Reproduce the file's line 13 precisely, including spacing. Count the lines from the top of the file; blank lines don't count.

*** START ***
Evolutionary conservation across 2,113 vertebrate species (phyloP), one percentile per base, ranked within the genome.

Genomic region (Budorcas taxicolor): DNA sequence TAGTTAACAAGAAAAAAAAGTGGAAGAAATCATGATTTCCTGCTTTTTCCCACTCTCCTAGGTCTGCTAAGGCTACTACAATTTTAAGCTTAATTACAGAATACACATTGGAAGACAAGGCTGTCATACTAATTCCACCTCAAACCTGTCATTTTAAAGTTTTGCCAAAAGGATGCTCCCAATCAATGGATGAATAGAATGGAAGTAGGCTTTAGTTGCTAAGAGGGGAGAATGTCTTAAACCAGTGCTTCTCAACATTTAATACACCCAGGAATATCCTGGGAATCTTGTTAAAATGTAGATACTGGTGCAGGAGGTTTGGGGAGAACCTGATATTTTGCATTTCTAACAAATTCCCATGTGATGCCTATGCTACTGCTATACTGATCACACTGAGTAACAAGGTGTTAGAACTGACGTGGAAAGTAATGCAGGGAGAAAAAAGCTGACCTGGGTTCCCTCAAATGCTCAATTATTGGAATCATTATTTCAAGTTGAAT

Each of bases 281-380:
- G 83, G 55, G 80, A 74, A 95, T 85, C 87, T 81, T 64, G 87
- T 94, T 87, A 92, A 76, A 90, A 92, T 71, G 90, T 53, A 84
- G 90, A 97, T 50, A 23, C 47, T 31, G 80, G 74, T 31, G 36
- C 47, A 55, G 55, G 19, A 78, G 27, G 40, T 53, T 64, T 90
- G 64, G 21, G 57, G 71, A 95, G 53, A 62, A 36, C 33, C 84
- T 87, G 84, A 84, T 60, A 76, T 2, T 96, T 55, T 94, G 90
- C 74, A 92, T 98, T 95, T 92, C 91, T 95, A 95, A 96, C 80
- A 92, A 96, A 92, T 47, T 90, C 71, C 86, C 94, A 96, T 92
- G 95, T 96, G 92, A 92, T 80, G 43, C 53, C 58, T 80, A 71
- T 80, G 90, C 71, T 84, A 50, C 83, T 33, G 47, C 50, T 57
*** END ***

- T 80, G 90, C 71, T 84, A 50, C 83, T 33, G 47, C 50, T 57